Can Adultery Cheat You Out of an Even Divorce Settlement?
Adultery is among the most common causes of divorce. However, beyond affecting the marital relationship, infidelity could impact the marital settlement. The court could consider one spouse’s cheating when deciding on several aspects of the divorce.
Adultery as Grounds for a Fault-Based Divorce
New York couples seeking an end to their marriage could pursue a fault or no-fault divorce. The pair could proceed with a no-fault divorce by declaring that the marriage has been “irretrievably broken” for at least six months.
Fault-based divorces, on the other hand, require some proof that one spouse caused the marriage to fail. New York recognizes a number of reasons for fault-based divorce, including:
- Abandonment for at least one year
- Cruel treatment that makes it unsafe for the couple to live together
- Imprisonment for three or more years after marriage
- Living apart for at least one year after obtaining a judgment of separation
- Living apart for at least one year pursuant to a separation agreement
The infidelity could therefore give proper cause to the faithful spouse to pursue a fault divorce.
Adultery and Alimony
New York courts consider several factors when deciding whether alimony will be awarded and, if so, how much will be given. The judge assigned to your case will take into account:
- Each spouse’s age
- Each spouse’s earning potential, especially if either took a break from their education or career to assume the role of a homemaker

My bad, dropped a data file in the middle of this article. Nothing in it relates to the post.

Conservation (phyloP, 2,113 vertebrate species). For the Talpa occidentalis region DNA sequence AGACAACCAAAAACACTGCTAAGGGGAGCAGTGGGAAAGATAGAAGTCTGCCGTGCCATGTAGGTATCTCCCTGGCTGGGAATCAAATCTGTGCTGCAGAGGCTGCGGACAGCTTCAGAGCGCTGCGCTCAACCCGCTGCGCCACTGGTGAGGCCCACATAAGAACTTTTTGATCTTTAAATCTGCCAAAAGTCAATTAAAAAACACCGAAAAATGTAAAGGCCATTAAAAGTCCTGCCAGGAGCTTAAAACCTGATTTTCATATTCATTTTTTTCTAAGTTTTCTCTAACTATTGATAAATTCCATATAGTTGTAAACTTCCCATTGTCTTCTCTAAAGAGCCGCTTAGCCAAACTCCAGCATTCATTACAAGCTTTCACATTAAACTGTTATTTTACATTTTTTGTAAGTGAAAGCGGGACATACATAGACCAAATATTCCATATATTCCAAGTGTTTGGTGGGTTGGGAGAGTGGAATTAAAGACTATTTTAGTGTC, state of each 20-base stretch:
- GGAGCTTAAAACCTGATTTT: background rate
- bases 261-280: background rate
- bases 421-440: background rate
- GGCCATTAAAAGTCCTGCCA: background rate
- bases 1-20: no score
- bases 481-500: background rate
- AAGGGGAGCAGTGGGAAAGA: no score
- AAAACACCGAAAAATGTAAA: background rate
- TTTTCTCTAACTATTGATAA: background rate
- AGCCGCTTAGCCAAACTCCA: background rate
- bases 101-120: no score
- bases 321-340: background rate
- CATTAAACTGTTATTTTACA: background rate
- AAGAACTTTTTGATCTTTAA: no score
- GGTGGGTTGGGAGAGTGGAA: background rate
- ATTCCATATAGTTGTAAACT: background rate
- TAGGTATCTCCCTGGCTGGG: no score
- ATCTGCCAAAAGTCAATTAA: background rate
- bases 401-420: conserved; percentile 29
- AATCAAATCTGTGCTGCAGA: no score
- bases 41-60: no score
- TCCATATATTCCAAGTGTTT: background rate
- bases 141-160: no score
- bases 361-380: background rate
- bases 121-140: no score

- Each spouse’s health
- Each spouse’s income
- Exceptional expenses such as a child’s schooling and health care
- How long it may take for a lower-earning spouse to gain the training necessary to pursue a job that allows them to become financially independent
- Loss of health insurance coverage of either spouse due to the divorce
- Property awarded to each spouse in the divorce
- Responsibilities of either spouse to care for other family members
- The contributions of the lower-earning spouse to the marital home, such as by being a homemaker
- The length of the marriage and any time the couple lived together beforehand
- Wasteful dissipation by either spouse
- With whom children from the marriage will live after the divorce
The act of adultery itself is not considered when a judge awards alimony. However, if the unfaithful spouse spent frivolously on weekends away, dates, and gifts in their affair, the judge could find them guilty of wastefully dissipating marital assets. In this scenario, their cheating would impact the court’s decision on spousal maintenance.
Adultery and Asset Division
Wasteful dissipation also impacts how a court divides marital property. The extent to which a cheating spouse used marital funds to afford their affair will affect their allocation of shared assets.
Still, here too, adultery alone will not influence the court’s decision on asset division. So, if an unfaithful spouse did not spend shared money on their affair, it could leave the asset division outcome unimpacted.
For more information about how different acts could affect your divorce settlement, contact Family First Legal Group.